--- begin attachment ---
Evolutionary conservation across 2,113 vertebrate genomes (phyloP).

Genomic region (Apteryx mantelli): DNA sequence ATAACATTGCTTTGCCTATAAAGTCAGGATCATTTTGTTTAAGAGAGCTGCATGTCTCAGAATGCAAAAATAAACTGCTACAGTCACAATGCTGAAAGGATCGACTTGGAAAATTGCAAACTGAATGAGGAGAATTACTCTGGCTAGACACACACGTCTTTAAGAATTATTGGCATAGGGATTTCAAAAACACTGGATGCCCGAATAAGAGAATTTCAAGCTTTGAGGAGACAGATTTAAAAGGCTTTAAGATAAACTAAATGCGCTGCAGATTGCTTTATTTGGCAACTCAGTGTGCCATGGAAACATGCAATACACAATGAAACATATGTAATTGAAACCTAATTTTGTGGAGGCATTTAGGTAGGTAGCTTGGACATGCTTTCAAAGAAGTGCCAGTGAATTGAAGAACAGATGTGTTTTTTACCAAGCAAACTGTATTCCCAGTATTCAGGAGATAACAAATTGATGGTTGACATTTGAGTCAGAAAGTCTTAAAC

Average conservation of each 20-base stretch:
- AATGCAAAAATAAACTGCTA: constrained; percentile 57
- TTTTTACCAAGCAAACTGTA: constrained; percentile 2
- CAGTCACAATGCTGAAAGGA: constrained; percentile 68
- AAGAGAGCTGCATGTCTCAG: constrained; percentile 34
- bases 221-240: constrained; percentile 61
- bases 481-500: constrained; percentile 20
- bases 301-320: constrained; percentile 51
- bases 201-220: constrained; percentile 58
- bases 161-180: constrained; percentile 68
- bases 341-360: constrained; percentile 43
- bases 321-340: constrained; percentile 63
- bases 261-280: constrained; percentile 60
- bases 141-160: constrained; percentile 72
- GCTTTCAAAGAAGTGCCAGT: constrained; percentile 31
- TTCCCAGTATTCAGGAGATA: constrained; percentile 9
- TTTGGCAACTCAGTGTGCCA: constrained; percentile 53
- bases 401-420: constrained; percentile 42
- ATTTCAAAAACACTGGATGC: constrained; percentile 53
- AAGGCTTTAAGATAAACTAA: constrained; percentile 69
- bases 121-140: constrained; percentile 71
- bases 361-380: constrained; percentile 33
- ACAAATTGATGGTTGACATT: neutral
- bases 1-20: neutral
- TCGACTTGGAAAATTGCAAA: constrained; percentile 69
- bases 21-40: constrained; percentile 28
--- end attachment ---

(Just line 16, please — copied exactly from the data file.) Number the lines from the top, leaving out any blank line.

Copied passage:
- bases 141-160: constrained; percentile 72